The workers in professor Jianxin Ma's lab have one primary goal. They are looking for new genes that could help modern soybeans either yield more, fend off diseases and insects more completely, or do all of these things. And they're looking for them in plants that are soybeans, but not the kind grown commercially in Indiana. They are wild soybean relatives.
"One of the biggest differences between corn and soybeans is that the genetics are much more diverse in corn," Ma says. "The soybean germplasm in this country is not very diverse. A very small number of lines and varieties make up a large share of the commercial market.
What it means is that it's tougher to develop a pool of new genes that might be sources for nematode resistance or disease resistance, he notes. That's critical since the event that confers nematode resistance in most varieties today is showing signs of vulnerability and weakness.
Ma and his co-workers are searching for new germplasm in wild soybeans. Some of these plants grow almost flat on the ground. The idea isn't to try to release them for growing in the field. Instead, it's to see if they have genes not found in modern soybean varieties that could have value, and could help breeders develop modern varieties that perform better in some fashion.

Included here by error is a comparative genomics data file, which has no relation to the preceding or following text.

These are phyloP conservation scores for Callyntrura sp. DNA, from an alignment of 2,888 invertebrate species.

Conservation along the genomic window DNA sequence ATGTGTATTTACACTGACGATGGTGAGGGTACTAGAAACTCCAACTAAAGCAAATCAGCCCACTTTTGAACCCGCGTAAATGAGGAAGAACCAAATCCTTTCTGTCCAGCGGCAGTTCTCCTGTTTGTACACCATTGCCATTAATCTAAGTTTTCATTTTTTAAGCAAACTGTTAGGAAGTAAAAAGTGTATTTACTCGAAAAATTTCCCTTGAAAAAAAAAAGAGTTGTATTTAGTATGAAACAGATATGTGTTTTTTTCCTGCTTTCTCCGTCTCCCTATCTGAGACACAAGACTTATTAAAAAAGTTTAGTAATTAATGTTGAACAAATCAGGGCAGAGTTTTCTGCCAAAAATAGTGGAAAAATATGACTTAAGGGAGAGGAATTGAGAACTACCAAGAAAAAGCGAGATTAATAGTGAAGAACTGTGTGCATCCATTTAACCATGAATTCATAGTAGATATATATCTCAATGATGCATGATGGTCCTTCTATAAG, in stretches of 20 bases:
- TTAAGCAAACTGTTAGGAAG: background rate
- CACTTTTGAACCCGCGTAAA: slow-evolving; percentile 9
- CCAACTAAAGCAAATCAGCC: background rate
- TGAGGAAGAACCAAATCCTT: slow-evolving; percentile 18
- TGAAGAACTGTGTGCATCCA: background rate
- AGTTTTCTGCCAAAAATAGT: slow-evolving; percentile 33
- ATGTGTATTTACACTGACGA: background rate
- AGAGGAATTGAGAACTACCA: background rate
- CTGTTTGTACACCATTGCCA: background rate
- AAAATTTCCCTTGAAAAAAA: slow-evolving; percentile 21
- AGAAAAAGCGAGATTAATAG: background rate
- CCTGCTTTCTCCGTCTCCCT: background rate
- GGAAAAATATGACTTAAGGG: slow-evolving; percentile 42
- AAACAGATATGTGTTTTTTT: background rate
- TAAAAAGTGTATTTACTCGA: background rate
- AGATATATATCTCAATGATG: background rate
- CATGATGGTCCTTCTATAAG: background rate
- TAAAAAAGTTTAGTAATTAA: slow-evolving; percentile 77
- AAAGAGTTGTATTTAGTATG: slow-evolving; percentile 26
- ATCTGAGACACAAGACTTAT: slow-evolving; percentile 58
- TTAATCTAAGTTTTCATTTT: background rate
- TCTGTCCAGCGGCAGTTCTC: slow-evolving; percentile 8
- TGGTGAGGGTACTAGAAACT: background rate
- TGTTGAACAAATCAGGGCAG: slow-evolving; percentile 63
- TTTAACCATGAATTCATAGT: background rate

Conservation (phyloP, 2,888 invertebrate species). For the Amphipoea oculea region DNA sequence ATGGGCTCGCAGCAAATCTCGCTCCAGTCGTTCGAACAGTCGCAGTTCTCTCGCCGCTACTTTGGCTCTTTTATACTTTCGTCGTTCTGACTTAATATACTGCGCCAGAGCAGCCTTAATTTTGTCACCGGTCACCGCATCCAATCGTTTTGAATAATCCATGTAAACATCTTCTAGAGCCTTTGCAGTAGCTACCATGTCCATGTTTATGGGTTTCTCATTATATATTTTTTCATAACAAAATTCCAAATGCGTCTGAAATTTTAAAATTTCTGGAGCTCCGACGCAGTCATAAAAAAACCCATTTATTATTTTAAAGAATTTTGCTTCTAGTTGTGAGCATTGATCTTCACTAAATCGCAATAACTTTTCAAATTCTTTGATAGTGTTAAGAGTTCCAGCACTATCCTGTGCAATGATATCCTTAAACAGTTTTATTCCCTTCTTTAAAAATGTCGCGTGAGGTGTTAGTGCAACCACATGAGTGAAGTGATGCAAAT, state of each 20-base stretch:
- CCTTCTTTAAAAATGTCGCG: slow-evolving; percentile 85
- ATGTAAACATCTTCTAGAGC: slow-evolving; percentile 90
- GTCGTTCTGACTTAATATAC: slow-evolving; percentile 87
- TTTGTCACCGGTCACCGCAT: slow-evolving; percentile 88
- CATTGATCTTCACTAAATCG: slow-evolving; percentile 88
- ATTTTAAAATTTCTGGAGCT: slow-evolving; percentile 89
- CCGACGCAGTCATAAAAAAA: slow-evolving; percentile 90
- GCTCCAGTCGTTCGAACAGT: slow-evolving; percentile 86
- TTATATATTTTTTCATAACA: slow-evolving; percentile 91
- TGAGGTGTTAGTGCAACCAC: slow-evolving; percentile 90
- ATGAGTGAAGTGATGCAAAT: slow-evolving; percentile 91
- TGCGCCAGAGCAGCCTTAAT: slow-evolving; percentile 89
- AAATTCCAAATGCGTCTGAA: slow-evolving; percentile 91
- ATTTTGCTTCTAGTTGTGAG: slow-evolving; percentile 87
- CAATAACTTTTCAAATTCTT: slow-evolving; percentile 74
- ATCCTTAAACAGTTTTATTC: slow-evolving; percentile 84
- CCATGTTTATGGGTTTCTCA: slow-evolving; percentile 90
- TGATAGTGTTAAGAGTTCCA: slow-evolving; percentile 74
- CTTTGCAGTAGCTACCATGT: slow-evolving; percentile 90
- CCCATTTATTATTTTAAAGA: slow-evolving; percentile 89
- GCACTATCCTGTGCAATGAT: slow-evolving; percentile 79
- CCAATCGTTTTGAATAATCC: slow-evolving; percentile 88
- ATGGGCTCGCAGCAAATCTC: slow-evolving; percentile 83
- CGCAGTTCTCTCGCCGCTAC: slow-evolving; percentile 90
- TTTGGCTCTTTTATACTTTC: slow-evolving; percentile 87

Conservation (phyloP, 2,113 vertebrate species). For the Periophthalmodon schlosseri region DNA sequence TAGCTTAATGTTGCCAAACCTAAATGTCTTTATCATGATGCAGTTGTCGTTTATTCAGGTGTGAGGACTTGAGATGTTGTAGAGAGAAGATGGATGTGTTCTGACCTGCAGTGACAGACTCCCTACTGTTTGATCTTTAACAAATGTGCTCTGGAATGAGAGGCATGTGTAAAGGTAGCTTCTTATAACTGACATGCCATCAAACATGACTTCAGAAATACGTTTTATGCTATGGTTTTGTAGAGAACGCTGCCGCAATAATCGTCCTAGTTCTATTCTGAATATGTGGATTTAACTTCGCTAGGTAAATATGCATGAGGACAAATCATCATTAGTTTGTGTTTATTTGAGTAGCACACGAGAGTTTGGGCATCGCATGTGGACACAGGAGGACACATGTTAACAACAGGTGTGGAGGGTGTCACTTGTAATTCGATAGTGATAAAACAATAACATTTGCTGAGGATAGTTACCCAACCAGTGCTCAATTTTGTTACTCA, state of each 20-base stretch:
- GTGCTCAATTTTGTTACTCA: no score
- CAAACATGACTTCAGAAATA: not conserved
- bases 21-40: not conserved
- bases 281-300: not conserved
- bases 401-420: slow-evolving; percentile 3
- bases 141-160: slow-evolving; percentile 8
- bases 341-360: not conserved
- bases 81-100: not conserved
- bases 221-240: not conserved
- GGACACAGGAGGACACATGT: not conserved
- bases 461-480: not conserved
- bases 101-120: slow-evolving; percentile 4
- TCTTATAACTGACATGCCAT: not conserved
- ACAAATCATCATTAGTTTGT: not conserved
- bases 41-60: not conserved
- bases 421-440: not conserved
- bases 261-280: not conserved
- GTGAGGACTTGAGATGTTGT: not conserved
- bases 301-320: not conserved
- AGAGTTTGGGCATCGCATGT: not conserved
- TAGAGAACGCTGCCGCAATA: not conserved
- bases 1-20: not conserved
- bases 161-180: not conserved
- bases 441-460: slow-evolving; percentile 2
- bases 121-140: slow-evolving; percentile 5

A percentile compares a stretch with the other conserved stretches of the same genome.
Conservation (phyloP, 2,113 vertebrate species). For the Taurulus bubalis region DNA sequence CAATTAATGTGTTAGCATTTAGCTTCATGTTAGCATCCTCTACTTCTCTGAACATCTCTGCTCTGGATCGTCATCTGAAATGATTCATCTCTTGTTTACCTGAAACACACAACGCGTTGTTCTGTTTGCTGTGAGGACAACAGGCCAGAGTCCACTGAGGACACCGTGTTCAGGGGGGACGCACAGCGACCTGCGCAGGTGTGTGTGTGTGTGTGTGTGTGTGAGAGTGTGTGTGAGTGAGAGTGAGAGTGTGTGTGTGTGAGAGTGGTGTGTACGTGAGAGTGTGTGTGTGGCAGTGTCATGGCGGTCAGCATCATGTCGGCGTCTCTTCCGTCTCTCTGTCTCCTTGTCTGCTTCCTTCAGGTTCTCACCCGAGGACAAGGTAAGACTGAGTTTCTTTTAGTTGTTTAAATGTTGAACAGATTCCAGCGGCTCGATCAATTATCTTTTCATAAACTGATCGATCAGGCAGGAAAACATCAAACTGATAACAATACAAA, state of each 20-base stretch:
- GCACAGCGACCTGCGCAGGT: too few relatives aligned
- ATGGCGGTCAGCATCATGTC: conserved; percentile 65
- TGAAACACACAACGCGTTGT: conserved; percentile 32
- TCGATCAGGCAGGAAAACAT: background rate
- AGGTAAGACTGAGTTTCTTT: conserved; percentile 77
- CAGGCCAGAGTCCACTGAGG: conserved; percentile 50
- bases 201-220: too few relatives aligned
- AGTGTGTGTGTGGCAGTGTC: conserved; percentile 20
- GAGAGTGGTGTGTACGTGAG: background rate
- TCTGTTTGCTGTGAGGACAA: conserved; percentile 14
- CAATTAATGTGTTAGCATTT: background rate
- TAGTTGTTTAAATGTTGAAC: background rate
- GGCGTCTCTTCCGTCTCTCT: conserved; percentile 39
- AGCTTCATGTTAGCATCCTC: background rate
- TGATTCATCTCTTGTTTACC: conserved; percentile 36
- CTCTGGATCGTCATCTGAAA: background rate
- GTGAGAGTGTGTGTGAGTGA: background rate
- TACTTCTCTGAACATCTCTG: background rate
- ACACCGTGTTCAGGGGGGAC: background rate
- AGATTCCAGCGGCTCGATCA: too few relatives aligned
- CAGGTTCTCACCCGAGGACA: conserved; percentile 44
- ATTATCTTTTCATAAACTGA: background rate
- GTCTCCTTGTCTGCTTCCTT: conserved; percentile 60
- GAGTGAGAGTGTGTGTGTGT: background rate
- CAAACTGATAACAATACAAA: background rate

Why there isn't as much diversity is not fully understood, notes Shaun Casteeel, Purdue University Extension agronomist and soybean specialist. It's possible that the fact that soybeans self-pollinate while corn often cross-pollinates to other plants may be part of the explanation. It's also true that industry has concentrated on the best genetics, and the same or similar genetics are grown on a large number of acres across the Midwest each year.
Once Ma and his crew find possible genes that could have value, Purdue's newest plant breeder, Katherine Rainey, will help incorporate them into plants and further study if putting genes from wild plants into modern varieties is a feasible practice.